De Beers turns to mechanisation

Jun 28 2013 22:32
Tova Cohen and Ari Rabinovitch
Tel Aviv - Diamond producer De Beers plans to cut costs and use machines more in place of labour, as it strives to become leaner and more flexible in response to a tougher global economic environment, says chief executive Philippe Mellier.

De Beers' owner Anglo American has just changed its own management and is in the middle of a three-month review, the outcome of which will likely include steps to improve the performance of the world’s biggest diamond producer by value.

Mellier and another senior executive, Varda Shine, told Reuters that De Beers was working on a wide range of ideas including a new automatic grading machine, which would “get rid of the human element” in grading diamonds.

It also hopes to introduce a screening machine by the end of the year that can detect synthetic stones among small, or melee, diamonds.

“We currently have a big project that is looking at integrating the mining companies’ processes and systems together with the midstream sorting operations all the way to sales,” said Shine in an interview.

“[We need] to make sure that we are able to become leaner and more flexible because the world is much more volatile today.”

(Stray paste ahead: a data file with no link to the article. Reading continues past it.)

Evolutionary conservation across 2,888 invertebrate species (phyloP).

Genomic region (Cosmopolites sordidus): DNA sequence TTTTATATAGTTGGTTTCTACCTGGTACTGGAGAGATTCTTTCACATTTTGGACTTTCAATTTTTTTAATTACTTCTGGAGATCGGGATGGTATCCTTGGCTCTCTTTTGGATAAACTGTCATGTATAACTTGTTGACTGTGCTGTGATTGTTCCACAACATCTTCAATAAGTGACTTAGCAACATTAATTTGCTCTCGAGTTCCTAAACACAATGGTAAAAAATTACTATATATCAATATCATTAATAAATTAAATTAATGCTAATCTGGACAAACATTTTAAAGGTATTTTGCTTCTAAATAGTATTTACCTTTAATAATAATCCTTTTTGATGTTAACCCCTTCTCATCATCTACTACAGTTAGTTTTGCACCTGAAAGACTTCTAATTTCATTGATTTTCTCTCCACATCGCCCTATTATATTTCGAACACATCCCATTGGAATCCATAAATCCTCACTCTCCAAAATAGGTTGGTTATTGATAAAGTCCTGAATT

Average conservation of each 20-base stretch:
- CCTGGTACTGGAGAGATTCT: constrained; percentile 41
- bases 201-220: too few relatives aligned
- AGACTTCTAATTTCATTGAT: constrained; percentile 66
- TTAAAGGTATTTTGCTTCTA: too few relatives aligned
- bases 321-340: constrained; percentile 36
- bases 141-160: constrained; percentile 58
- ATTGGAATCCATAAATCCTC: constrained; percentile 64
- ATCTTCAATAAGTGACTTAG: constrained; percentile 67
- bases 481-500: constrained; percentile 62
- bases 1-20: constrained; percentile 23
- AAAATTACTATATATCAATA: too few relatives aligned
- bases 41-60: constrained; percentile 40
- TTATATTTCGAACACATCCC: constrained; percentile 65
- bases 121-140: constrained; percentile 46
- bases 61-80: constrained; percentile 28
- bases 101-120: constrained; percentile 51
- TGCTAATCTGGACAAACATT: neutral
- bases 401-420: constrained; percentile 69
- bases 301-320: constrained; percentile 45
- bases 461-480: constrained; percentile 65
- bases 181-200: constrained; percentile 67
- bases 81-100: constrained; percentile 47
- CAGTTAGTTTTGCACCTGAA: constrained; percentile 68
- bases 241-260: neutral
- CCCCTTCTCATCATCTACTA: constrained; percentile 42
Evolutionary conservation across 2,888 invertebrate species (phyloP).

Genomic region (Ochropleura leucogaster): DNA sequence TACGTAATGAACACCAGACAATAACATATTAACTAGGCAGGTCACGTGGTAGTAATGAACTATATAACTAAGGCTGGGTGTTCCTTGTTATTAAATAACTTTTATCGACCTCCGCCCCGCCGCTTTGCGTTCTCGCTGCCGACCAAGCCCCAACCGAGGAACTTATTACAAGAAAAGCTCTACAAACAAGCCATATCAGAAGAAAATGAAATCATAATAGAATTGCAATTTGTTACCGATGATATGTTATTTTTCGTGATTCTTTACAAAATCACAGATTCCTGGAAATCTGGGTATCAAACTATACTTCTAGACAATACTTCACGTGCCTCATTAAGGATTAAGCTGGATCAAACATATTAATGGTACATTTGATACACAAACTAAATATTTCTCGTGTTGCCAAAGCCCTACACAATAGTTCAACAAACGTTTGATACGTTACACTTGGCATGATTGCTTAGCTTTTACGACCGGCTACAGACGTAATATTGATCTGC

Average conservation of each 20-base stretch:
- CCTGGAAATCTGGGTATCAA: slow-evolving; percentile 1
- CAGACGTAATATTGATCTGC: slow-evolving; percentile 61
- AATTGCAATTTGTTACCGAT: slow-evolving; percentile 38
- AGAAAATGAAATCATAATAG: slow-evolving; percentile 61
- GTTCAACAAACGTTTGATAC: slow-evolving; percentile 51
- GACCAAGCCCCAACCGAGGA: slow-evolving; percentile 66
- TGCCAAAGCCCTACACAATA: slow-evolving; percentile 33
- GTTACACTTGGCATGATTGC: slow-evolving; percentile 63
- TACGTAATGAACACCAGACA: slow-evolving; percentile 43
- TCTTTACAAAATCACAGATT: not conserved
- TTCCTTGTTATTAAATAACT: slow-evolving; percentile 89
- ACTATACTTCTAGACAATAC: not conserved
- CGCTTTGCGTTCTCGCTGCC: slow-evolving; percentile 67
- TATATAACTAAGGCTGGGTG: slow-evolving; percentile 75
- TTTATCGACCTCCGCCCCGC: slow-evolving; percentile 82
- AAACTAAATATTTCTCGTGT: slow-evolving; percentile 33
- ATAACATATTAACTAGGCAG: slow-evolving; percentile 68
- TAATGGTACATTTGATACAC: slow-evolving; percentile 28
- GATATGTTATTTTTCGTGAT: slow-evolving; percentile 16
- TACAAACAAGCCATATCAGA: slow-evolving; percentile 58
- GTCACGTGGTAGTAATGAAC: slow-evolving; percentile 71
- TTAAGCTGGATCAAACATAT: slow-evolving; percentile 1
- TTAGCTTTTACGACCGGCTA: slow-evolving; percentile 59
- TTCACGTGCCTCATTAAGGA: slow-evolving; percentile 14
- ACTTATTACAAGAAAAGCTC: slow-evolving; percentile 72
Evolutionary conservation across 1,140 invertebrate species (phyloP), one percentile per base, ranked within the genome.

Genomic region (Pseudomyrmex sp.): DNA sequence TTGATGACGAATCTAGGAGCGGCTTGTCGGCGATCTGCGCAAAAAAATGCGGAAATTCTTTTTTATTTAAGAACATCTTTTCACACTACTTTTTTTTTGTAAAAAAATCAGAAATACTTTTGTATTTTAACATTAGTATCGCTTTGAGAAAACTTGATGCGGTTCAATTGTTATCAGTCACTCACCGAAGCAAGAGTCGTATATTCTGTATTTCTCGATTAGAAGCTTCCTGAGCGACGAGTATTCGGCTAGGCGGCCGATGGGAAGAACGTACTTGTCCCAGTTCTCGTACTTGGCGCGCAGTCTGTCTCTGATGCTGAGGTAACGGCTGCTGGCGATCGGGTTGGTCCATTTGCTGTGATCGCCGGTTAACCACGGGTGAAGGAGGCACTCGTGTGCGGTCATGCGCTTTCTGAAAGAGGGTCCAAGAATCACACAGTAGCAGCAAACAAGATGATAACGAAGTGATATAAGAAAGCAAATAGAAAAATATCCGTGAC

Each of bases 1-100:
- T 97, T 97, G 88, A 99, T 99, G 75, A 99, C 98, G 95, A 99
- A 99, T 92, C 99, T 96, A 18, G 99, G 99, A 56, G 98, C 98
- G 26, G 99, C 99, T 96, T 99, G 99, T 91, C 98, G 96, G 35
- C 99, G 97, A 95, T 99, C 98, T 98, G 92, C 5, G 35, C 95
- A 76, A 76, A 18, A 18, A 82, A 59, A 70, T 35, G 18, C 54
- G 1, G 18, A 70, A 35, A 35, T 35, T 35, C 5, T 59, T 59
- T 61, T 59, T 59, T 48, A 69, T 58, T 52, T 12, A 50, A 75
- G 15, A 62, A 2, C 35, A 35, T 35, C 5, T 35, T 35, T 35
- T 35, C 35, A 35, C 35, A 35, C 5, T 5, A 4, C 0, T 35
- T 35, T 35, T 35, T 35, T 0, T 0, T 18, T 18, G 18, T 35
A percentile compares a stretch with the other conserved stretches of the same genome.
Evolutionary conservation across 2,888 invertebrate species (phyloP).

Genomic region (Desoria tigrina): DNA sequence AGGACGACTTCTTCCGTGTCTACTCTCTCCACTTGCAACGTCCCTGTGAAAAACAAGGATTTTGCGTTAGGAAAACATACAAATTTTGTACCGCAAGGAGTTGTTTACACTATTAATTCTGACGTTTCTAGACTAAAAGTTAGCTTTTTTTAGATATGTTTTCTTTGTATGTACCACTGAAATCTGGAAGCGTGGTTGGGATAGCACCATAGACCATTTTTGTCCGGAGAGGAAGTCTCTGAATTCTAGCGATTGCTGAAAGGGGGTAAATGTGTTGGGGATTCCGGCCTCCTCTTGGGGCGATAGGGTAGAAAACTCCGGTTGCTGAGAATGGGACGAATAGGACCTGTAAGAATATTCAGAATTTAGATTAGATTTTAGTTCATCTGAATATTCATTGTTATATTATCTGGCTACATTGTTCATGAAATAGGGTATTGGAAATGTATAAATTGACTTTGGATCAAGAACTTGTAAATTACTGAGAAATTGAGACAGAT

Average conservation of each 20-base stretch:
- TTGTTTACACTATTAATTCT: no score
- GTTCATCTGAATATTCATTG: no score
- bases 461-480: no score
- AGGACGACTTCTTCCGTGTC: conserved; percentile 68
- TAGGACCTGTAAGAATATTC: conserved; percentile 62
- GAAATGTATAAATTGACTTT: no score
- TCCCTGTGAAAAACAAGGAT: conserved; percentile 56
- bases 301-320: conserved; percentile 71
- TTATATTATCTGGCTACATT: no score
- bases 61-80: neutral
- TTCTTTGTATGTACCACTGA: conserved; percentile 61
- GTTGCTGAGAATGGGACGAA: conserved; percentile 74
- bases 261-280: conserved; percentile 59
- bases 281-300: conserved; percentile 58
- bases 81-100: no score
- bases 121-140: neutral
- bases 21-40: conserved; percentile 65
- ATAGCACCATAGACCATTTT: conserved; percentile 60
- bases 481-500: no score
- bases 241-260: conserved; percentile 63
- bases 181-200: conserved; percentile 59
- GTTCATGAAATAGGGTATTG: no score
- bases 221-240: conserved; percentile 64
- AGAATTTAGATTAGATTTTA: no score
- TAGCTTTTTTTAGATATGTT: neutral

Both executives shied away from saying whether that would add up to consolidation of some of the company’s businesses or worker lay-offs, but they did note that De Beers had four separate units and said the whole process could involve some capital outlays.

Mellier also said he could not comment on the ongoing review by Anglo.


Prices of diamonds slumped after the 2008 financial crash and have still to fully recover, hurting the margins of De Beers and its main competitor, Russia’s Alrosa.

Some players have speculated that the market might gain from investors in markets such as China using dollar-denominated assets as a safe haven, while the Federal Reserve reduces the flood of cheap dollars flowing into the world economy.

A more durable recovery of the US economy may also help the jewellery market, but against that are signs of a slowdown in demand and economic stimulus in China, a key growth market for diamonds in recent years.

Mellier said on balance he believed global demand for diamond jewellery would rise a touch faster this year than last year, outpacing supplies of the precious stones and clearing the way for more investment in the company’s operations.

Production for De Beers, however, would stay in line with last year’s rate of 27.9 million carats, he said.

Consumer demand for diamond jewellery rose 3% last year, but De Beers’ total sales fell 16% to $6.1bn, while core earnings fell 39% to $1.08bn.

De Beers forecast a single-digit rise in rough diamond prices this year, after a 12 percent fall last year. – Reuters

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